Report: Funding for Nigerian Startups and Others Surpasses $20 Billion

The African startup landscape, including Nigerian ventures and others across the continent, has attracted a substantial investment exceeding $20 billion in the past 15 years, according to the H1 2023 Africa Investment Report by Briter Bridges.

Briter Bridges’ report highlights that the funding in Africa for the first half of 2023 alone surpassed $2 billion, contributing to a cumulative investment of over $20 billion within the sector over the past decade and a half.

Amid concerns within the ecosystem about the future prospects of investing in Africa, the report sheds light on a pivotal moment for the region’s innovation industry. The report acknowledges that Africa’s innovation sector has now grown to a valuation of more than $21 billion. However, this growth has unfolded against the backdrop of shifting global macroeconomic dynamics, which have raised uncertainties about the feasibility of investing in startups, particularly in Africa.

These shifts in the funding landscape are causing notable challenges for startups and investors alike. The report underscores that numerous startups are being forced to close down, while investment funds are grappling to reach their intended financial goals. Consequently, some investors have had to reevaluate their valuation models and implement significant workforce reductions.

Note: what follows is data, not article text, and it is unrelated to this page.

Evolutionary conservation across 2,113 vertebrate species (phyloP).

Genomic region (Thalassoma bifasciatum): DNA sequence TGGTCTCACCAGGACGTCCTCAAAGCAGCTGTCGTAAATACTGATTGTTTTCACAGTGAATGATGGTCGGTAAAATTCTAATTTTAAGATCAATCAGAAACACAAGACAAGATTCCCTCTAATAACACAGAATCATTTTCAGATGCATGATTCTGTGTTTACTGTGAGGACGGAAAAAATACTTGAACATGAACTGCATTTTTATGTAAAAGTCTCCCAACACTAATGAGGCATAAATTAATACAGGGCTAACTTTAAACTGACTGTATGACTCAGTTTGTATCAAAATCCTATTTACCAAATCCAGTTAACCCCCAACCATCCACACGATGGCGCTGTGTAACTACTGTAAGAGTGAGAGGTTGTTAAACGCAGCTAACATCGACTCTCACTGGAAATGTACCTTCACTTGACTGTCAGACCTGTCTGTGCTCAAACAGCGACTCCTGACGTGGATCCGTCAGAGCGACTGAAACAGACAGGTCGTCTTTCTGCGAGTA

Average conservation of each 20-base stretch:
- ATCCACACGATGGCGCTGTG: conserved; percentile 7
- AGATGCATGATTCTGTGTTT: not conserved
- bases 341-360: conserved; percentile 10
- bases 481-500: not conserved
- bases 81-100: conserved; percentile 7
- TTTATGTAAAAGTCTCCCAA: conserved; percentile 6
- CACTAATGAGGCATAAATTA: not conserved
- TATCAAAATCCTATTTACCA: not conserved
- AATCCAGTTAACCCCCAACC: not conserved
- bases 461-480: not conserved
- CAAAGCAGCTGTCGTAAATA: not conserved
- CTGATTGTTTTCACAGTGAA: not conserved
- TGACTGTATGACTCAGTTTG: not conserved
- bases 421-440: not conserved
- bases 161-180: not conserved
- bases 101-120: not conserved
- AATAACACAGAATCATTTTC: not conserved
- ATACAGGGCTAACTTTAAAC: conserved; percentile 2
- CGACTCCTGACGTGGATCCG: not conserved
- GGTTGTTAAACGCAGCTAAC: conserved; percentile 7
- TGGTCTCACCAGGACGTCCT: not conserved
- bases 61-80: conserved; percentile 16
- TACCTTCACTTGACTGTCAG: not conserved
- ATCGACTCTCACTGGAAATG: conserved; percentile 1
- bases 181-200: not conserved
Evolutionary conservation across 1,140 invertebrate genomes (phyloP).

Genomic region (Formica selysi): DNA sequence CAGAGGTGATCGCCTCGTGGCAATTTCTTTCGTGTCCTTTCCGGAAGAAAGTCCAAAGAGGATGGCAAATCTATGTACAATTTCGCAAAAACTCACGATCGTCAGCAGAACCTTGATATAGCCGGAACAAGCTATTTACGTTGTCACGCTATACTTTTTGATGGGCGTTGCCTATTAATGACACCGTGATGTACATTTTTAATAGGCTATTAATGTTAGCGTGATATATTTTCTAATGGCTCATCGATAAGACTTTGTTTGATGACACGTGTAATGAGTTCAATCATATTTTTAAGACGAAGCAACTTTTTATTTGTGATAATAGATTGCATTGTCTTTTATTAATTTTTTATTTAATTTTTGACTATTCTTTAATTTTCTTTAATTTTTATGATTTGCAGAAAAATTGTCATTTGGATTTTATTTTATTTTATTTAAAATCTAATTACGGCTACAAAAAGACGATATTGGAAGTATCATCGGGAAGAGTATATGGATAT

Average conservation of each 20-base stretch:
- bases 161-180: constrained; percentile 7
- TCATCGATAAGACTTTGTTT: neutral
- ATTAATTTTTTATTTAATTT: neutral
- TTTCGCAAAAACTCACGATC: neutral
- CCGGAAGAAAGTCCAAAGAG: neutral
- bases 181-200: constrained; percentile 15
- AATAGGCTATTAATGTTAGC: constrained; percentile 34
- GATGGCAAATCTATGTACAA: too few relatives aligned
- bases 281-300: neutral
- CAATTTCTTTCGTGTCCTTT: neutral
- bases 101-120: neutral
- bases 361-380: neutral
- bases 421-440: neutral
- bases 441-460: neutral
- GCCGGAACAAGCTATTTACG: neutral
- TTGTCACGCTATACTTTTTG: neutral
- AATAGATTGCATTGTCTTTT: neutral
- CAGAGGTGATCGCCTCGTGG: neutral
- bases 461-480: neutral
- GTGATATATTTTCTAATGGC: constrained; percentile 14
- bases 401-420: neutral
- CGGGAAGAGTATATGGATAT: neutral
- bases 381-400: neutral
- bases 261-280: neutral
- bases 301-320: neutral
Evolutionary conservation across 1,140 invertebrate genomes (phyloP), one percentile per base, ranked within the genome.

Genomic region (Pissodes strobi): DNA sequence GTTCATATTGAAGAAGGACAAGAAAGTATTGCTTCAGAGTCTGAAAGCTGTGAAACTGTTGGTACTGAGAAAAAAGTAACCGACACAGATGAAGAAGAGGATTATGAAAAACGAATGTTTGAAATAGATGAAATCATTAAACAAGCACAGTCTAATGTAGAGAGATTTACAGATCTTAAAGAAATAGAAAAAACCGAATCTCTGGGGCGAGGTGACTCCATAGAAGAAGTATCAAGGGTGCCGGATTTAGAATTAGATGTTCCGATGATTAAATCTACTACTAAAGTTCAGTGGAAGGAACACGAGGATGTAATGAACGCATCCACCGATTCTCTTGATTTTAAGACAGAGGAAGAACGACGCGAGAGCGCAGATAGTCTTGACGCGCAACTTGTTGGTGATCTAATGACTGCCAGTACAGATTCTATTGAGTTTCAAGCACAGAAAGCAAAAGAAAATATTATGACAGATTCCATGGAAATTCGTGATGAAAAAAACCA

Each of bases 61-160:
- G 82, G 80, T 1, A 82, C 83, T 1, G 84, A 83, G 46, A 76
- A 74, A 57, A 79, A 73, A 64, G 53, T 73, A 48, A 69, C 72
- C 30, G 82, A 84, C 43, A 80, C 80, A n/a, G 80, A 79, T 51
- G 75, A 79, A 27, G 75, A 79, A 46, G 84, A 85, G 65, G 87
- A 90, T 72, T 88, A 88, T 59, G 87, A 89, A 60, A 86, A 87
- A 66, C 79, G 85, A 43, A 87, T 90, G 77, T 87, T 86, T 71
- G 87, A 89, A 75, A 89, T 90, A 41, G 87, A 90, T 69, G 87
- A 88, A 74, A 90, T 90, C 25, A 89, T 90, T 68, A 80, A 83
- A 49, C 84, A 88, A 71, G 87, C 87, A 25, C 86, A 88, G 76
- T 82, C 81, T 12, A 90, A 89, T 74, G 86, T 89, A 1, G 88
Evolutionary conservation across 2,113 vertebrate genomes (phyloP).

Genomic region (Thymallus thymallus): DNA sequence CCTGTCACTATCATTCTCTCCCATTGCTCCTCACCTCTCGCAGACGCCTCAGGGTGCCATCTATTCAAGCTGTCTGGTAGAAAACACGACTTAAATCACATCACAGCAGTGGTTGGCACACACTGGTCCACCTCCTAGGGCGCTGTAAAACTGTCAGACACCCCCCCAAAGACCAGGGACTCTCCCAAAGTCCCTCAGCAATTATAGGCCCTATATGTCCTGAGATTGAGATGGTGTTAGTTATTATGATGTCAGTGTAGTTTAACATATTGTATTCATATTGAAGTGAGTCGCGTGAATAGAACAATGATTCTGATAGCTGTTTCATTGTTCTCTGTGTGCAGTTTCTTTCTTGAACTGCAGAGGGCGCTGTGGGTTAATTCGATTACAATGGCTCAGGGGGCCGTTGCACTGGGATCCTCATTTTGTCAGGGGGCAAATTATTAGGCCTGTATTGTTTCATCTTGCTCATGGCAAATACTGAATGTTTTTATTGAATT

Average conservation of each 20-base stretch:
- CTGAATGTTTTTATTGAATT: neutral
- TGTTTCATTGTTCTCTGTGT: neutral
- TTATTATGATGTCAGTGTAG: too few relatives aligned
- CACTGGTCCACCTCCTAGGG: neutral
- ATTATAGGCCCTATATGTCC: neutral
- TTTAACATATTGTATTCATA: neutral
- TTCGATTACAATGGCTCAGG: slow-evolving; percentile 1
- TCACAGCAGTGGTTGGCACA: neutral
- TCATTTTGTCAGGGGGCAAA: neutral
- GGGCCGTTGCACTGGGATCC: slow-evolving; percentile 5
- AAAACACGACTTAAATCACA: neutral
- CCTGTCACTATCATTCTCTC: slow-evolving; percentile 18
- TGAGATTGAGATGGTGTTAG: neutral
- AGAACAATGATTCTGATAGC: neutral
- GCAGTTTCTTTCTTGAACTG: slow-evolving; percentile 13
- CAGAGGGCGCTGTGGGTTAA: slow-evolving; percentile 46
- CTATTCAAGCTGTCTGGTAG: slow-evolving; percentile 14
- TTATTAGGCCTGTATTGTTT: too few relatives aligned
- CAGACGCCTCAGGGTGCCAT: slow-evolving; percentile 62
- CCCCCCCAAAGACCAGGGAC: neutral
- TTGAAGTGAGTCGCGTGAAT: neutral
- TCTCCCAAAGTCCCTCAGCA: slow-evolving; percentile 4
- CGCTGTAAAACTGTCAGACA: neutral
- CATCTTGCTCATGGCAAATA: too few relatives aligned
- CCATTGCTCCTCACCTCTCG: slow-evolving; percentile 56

The report further indicates that investors are modifying their focus, pivoting away from growth-stage startups to favor late and early-stage ventures. Notably, a series of substantial deals within the fintech, logistics, and climate tech sectors have dominated the late-stage sub-ecosystem, contributing substantially to the funding amassed during the first half of the current year.

Despite a drop of 26 percent in total funding during the period under examination, Nigerian startups maintain a prominent presence on the funding landscape. While Nigeria’s funding volume currently ranks fifth on the continent at $280 million, the top four positions are held by Kenya ($520 million), Egypt ($510 million), South Africa ($400 million), and Rwanda ($280 million).

The report highlights that the African tech ecosystem has now been in a downturn for about 18 months. Funding for startups in Africa experienced its peak from Q3 2021 to Q1 2022, after which a decline in funding volume began in Q2 2022. This trend continued, with Q4 witnessing a more than 50 percent decrease in the volume of deals compared to the peak.

The mounting pressures faced by startups and investors are prompting reflections on the sustainability of venture capital in Africa. The report suggests that innovative approaches to financing are required, with debt financing emerging as an increasingly attractive option for startups to explore.

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